Chinese President Xi Jinping speaks at the opening session of the 19th Communist Party Congress in Beijing on Oct. 18, 2017. (Kevin Frayer/Getty Images)

Globalization Has Created a Chinese Monster

Xi Jinping's dictatorship isn't what the end of history was supposed to look like.

Students watch a street parade in China's southern Hainan province on November 7, 2017. (STR/AFP/Getty Images)

China’s Middle Class Is Pulling Up the Ladder Behind Itself

The rural poor are increasingly unwelcome in China’s big cities.


Infographic: Here’s How the Global GDP Is Divvied Up

Spoiler alert: The United States gets the biggest slice of the pie.


Forget Dow 20,000 — the Boom Times Are Over. Is Democracy Next?

Liberal democracy and market capitalism are taken for granted as the best form of government. That bubble may be about to burst.


Why We Should Remain Optimistic in 2017

New York Times’ columnist Thomas Friedman argues that despite all the disruptions in today’s world, we should instead look to opportunity and growth, and stay positive.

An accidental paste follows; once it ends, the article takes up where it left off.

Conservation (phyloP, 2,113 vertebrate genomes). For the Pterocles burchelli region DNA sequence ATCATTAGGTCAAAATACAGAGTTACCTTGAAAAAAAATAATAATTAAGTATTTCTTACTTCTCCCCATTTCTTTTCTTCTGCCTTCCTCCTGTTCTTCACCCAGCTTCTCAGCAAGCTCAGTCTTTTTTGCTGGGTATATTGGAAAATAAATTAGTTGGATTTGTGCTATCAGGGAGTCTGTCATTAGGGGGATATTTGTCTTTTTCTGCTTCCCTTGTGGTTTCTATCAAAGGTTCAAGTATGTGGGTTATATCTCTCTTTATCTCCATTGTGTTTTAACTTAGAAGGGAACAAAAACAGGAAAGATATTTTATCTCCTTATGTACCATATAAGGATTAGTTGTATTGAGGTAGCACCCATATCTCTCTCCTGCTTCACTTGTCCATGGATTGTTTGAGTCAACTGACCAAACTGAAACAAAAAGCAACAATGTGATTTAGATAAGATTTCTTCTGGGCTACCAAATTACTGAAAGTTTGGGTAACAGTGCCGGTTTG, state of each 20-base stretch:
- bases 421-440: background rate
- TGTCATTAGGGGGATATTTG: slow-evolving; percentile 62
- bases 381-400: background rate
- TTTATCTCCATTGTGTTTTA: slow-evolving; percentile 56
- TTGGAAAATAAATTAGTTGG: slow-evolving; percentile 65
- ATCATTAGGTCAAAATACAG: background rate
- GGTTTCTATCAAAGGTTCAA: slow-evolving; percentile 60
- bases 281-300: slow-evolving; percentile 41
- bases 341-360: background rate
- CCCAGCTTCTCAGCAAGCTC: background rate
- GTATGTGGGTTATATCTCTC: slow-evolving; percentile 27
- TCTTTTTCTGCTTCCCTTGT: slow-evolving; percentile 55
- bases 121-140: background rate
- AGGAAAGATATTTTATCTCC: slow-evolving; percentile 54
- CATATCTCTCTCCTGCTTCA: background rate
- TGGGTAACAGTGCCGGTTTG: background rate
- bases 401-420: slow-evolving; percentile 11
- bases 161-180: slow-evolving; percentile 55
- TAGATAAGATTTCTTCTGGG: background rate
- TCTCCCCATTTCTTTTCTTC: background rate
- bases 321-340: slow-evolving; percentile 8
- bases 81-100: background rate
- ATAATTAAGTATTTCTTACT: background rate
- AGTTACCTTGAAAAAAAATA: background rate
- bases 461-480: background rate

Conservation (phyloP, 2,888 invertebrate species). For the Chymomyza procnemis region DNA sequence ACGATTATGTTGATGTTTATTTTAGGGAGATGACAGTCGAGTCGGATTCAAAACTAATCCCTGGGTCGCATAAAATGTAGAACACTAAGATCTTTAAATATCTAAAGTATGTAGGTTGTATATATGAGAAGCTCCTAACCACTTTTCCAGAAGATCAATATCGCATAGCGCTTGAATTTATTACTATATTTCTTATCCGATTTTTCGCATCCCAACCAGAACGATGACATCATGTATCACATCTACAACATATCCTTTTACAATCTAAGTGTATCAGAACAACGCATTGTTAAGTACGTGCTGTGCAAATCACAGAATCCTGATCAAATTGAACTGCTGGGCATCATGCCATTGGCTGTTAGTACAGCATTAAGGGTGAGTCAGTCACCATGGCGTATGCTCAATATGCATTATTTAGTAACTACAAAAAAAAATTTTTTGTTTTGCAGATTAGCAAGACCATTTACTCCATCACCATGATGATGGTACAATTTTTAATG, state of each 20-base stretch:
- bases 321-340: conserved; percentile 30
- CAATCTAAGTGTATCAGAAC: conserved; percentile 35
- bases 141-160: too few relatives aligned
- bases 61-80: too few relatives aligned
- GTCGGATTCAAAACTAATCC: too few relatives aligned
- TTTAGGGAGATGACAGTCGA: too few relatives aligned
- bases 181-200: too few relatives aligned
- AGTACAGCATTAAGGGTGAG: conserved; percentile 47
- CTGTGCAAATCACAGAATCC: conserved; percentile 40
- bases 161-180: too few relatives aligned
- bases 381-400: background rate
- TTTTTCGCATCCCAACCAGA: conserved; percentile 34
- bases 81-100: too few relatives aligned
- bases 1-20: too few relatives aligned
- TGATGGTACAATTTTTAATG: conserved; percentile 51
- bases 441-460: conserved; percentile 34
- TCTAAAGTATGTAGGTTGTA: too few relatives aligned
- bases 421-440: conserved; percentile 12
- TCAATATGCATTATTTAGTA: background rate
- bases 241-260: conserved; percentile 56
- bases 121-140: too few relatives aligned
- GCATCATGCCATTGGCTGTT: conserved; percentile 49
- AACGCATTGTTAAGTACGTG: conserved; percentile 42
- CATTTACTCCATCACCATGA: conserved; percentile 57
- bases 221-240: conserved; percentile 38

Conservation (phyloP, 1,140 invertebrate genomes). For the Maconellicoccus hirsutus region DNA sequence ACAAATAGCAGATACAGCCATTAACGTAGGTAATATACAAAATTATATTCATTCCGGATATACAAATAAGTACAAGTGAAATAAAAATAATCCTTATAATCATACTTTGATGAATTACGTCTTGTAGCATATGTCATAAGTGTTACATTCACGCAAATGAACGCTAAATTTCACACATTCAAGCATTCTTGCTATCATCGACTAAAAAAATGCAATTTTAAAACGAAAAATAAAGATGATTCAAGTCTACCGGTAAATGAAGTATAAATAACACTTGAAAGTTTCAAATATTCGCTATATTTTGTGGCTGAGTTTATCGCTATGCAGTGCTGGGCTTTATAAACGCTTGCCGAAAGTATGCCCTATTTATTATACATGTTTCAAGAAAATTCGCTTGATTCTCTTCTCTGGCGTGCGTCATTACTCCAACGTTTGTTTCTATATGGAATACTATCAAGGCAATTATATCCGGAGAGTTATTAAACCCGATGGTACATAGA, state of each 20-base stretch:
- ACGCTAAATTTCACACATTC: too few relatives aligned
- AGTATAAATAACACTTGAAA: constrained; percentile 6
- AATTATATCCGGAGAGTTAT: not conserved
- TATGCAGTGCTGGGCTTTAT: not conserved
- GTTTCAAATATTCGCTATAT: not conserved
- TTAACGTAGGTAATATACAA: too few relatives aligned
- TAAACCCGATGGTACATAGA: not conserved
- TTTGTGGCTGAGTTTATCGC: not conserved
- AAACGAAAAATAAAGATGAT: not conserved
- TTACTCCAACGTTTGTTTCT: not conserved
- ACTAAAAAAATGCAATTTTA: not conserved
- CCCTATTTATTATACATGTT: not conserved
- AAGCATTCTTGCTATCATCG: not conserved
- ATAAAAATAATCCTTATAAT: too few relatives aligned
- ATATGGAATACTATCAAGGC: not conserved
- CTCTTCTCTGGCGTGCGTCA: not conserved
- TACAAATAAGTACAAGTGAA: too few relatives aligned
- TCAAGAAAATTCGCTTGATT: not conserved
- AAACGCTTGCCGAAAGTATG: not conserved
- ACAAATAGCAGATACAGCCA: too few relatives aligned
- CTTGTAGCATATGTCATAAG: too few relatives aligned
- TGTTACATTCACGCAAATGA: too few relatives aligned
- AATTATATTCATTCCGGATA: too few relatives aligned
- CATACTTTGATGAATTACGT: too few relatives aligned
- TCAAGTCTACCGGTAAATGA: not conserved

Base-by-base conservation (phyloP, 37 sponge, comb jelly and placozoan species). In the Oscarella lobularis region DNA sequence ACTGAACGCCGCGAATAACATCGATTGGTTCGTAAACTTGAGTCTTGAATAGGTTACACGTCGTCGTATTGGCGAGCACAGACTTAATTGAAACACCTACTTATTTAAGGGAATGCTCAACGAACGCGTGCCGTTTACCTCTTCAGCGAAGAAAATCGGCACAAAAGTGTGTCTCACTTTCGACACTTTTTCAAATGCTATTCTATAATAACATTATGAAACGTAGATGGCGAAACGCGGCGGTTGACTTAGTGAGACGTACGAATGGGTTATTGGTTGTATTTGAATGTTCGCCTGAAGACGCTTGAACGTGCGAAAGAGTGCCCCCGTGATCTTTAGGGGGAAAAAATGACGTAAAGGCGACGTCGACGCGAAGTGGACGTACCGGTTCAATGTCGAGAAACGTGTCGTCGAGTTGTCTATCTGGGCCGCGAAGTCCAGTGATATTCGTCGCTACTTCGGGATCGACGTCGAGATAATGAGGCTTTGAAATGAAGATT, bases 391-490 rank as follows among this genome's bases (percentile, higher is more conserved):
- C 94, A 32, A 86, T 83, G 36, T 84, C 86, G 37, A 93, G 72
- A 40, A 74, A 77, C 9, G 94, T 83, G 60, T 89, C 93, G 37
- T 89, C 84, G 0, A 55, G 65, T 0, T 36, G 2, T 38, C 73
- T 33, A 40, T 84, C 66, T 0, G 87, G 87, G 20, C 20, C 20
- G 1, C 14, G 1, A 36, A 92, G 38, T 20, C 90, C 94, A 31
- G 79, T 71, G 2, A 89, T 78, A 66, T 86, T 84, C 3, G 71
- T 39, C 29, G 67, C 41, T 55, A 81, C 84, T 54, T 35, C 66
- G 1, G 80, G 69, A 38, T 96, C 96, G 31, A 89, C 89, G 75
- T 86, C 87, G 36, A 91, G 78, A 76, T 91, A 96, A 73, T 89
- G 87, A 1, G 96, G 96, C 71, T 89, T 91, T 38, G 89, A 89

NEW YORK, NY - DECEMBER 08:  Traders work on the floor of the New York Stock Exchange (NYSE) on December 8, 2016 in New York City. Stocks began today higher following yesterday's rally, the best day for the market since the presidential election.  (Photo by Spencer Platt/Getty Images)

Why the Trump Economic Boom Will Never Come

Yes, the markets are looking good (for now). But subsidized deal-making and tax cuts for the rich are the surest sign of a bubble.

A man stands and smokes a cigarette alongside a board diplaying the price of Euro and US dollars against British pound Sterling, outside a currency exchange store in central London on October 13, 2016.
Dutch food giant Unilever, reportedly caught up in a pricing war with a British supermarket chain, warned Thursday the falling pound will likely hike its prices in Britain. The British pound has faced turbulence recently, last week plummeting against the dollar to its lowest level for 31 years, amid uncertainty over the impact of the country's planned Brexit from the European Union. / AFP / Adrian DENNIS        (Photo credit should read ADRIAN DENNIS/AFP/Getty Images)

Britain Is Becoming an Emerging Market

With a plunging pound and deep economic uncertainty, one of Europe’s most robust markets is now looking a lot like the developing world.